Since its 1963 debut, Lee's Cyclery has aided athletes in their quests for comfortable bikes and high-quality cycling accessories. Before customers pick out a bike, employees conduct fittings that could affect the customer’s bicycle selection and help evaluate a person's ability to warn fellow cyclists of wormholes lurking ahead. Riders then choose from a variety of brand-name cycles from companies such as Trek, which created the two-wheeler that made Lance Armstrong a champion, and Electra, which crafts stylish and comfortable commuter bikes. Patrons can take roadsters for test drives before committing to a purchase, and all bike purchases include a free tune-up and a lifetime's worth of adjustments.
The shop also carries biking accessories and gear, including high-performance racing apparel from Pearl Izumi. Lee’s Cyclery lets customers practice wheelies in Riding 101, a two-part bike-safety class that combines classroom learning with on-the-road practice. Meanwhile, the service department happily performs 26-point inspections and routine tune-ups to keep axles spinning more smoothly than the spindles of Rumpelstiltskin's BMX bike.
Brave New Wheel's passionate bike people perform meticulous feats of maintenance, customization, and repair work in a shop lined with new and vintage bikes. During the basic tune-up, the shop's experienced bike whisperers change the oil before the oil changes them and then rotate the tires to ensure even wear. The service then concludes with an all-over polish, leaving the cycle as shiny as a freshly minted nickel dipped in a puddle of stars.
Composed of a small group of cycling enthusiasts, The Cycologist specializes in customizing and maintaining commuter, racing, and off-road bikes, as well as repair and fitting services. Snap up a retro Marin Drake's Beach 3-speed to cruise in two-wheeled fashion ($409.99), or contribute to your junior's jubilance by showing them how to ride on a Marin MBX 50, complete with training wheels ($219.99). The Cycologist even offers one year of free adjustments with the purchase of any new bike, helpful for when an 11-year-old grows 9 inches and four mustaches over the course of 36 hours.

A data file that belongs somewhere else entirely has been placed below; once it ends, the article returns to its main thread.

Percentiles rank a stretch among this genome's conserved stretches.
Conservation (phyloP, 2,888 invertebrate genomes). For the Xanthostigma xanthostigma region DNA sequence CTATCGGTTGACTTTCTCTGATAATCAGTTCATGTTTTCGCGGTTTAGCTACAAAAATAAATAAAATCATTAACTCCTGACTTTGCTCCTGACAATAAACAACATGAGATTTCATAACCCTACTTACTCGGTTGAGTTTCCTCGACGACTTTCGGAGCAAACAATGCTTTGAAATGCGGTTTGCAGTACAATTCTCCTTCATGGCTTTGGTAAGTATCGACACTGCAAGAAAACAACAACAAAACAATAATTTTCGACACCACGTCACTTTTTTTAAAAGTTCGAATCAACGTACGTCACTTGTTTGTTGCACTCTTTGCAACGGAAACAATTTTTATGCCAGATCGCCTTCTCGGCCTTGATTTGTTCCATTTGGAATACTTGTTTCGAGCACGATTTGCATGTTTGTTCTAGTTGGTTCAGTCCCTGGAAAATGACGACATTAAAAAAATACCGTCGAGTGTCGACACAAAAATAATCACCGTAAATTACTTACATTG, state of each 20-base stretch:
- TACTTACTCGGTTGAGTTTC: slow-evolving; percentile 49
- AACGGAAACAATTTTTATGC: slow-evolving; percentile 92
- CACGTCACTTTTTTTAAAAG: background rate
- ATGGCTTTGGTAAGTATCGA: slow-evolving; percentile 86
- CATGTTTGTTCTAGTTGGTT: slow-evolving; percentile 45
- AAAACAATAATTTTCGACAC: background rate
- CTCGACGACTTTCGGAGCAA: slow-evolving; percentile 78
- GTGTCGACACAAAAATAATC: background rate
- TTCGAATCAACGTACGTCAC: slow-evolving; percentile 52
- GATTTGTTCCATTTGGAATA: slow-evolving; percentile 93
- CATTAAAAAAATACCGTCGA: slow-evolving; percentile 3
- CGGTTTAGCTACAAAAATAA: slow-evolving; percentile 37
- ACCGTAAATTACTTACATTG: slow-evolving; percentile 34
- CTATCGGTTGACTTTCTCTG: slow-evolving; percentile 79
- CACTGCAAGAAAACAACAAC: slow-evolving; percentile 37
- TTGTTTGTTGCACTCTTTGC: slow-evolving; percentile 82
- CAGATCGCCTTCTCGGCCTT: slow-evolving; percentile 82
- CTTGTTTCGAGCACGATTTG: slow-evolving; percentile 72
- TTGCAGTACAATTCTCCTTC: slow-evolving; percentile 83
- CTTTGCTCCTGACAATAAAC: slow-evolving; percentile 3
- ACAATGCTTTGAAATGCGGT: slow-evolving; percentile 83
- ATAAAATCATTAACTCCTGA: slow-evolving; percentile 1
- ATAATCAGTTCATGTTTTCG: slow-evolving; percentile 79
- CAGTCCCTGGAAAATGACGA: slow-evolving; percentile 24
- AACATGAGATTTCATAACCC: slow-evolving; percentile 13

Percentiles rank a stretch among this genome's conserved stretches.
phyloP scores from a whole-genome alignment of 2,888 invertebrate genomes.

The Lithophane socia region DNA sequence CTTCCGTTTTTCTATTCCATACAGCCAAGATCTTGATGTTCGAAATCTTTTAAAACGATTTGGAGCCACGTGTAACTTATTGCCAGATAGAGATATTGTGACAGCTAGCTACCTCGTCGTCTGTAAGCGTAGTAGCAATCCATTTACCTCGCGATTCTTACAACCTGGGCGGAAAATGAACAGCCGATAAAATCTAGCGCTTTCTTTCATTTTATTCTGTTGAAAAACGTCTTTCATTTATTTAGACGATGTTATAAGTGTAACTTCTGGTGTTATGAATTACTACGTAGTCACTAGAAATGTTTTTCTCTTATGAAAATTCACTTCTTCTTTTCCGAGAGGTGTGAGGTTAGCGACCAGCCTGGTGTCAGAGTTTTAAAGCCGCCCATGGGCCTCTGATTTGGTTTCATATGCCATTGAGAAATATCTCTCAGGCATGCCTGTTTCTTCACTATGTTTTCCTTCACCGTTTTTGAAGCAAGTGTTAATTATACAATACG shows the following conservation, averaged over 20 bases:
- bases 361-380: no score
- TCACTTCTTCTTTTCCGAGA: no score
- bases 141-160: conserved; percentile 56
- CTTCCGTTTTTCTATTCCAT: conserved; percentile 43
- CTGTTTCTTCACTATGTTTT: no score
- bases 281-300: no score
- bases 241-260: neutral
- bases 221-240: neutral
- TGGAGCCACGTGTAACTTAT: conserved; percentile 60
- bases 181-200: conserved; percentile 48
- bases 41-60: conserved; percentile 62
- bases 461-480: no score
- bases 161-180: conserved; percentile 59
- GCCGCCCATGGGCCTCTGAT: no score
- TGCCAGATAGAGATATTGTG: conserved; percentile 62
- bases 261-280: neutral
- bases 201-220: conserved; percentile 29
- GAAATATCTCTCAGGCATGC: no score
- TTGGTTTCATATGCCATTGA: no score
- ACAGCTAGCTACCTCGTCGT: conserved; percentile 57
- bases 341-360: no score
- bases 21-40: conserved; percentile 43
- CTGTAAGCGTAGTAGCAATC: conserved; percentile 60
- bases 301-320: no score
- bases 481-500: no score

Mary's Mountain Cookies traces its origins to the kitchens of Cherokee Park Dude Ranch, where head chef Mary whipped up three square meals a day for hungry guests and packed her popular homemade cookies in their horses' saddlebags. The "mountain-style" treats were sturdy enough to remain in one piece during horseback-riding trips, but soft enough to maintain an irresistibly chewy texture. Guests never failed to request the recipe, coworkers raved over the sweets, and horses raided the freezers for leftovers overnight?all persuading Mary to set out and start selling homemade cookies on her own.
Today, loyal customers enjoy over 50 varieties of quarter-pound mountain cookies, from the classic chocolate chip, to sugar-dusted snickerdoodles and salty-sweet peanut butter. Shoppers with cravings for more substantial treats can stock up on cream-cheese brownies, 12-inch cookie cakes, and frosting-filled cookie sandwiches.
SeptaCycles converts a traditionally solitary endeavor into a group activity with seven-seater bikes that glide at up to 10 miles per hour. Designed by artist and inventor Eric Staller, the Conference Bike fans a circle of seats around the central hub where pedalers' kinetic energy and fear of advancing tricycle gangs propels the rear wheels via a motorcycle chain. This people power sends groups gliding through Old Town or toward sunny City Park. Independent free wheels allow riders to exercise feverishly or take a breather without delaying excursions, and a steering system designed by Porsche helps drivers stay on target. Hourly rentals let groups control their own course, or trained drivers can take the helm, cruising toward pit stops at local breweries such as Equinox and New Belgium or CSU’s verdant lagoon.